(emerge -e mozilla-firefox) in order to ensure a clean run.
In the video, the left part of the screen is a konsole terminal window. The
right part of the screen is firefox. I start firefox with the command "firefox
-sync' in the terminal window.
I have FF set up to start with a number of tabs. As I change focus from tab to
tab, watch the terminal window. There are two tabs where changing focus causes
XID Collision messages to appear. It is particularly obvious that the error
messages are generated during flash activity. Note especially the generation of
messages as the flash window controls autohide and then re-appear. It's not
clear to me in the second tab (The Daily Show) what kind of flash control is
causing the messages. However, that site never seems to stop loading flash
objects. Or rather, my patience runs out before the flash downloads can
My reading of other people's problems suggest that x86 (i386) based systems
don't have this problem but please regard this as an unconfirmed data point.
In this thread in the Gentoo forums, I am 'dufeu':
The video best viewed in HD on a screen 1384x768 or larger. (full screen mode)
Thank you all for your time and patience!
BTW - I did understand the discussion of asynchonous ID assignment and release. However, while the problem seems to be properly identified, I'm not sure that the exact trigger for invoking the problem has been properly identified. I hope the video will be helpful. Unless I (as and end-user) have completely misunderstood what I see, it's seems clear that the actual trigger is probably flash 10.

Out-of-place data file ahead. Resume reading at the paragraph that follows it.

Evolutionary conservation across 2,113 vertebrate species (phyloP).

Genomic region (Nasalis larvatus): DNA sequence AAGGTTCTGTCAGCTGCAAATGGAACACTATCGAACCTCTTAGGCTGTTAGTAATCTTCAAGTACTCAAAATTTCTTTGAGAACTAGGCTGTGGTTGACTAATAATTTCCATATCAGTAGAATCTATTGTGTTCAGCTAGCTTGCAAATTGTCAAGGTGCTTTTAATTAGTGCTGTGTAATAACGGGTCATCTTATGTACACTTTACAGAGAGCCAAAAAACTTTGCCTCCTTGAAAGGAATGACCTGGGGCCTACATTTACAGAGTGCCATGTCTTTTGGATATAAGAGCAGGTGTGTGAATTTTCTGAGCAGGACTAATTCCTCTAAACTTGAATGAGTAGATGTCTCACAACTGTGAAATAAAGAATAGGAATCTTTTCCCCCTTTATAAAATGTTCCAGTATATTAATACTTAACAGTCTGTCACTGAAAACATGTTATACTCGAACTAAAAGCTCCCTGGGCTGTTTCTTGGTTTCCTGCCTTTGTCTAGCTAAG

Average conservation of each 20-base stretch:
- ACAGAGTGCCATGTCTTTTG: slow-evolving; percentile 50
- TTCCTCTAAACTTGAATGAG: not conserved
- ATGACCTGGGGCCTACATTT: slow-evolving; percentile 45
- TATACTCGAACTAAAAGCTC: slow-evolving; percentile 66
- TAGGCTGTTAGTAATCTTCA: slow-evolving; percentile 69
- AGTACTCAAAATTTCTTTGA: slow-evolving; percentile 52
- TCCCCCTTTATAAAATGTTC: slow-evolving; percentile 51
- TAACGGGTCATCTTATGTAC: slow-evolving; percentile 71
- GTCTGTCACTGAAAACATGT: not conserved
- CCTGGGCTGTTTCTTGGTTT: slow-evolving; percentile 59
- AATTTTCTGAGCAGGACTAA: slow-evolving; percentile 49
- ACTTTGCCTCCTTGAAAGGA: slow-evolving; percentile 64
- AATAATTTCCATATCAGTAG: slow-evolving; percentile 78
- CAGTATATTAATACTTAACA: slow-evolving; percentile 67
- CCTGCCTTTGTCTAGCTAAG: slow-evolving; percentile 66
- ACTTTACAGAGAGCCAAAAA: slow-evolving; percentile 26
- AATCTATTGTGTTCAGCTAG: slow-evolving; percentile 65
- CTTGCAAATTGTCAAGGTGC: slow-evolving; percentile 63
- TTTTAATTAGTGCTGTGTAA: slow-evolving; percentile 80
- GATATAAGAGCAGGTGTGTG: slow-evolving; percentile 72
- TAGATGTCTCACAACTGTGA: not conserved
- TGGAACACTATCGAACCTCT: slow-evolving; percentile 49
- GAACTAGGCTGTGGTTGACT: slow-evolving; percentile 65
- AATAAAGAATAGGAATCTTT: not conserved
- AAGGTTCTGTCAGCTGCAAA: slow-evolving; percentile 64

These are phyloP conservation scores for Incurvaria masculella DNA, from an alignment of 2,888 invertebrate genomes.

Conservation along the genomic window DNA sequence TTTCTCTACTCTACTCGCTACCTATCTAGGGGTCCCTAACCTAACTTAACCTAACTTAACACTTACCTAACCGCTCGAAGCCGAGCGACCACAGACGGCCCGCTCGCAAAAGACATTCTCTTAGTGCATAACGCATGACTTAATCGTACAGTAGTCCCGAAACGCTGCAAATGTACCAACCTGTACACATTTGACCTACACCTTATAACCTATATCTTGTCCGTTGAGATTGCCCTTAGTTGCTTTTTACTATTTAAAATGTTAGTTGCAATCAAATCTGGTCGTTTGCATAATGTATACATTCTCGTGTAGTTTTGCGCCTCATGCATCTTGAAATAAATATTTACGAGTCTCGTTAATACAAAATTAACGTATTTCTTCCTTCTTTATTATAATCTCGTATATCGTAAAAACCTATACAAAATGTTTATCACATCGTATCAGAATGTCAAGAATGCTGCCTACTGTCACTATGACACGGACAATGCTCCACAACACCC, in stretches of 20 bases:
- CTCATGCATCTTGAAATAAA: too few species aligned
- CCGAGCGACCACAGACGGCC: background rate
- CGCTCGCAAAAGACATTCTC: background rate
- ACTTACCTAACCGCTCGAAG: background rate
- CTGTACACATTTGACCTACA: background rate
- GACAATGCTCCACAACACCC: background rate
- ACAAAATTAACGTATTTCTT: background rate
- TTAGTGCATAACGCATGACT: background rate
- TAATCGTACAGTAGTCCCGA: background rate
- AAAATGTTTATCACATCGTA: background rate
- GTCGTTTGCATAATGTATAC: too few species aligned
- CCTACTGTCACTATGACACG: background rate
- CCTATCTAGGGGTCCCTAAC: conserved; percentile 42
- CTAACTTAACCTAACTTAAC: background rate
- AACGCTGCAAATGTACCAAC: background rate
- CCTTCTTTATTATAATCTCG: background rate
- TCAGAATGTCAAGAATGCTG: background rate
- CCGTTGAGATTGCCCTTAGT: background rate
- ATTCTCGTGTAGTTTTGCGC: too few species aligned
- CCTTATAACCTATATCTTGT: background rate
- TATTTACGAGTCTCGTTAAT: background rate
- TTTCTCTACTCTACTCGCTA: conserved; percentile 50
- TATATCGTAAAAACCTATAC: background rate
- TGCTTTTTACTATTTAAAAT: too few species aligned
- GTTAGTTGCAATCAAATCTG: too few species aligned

Displaimer: I am only and end user. I am not a programmer.
This seems more like a server issue. I think it could easily be possible for
the server to guarantee that XIDs are not reused within a certain time period
since it issued a DestroyNotify. That won't guarantee that clients are happy,
but it can certainly help. We just need to store a timestamp of the time the
XID was destroyed and if the head of the recycle queue is too recent, we
allocate a new XID rather than recycling.
Tracking for 1.12, but I'd consider this for 1.11.x if the change is simple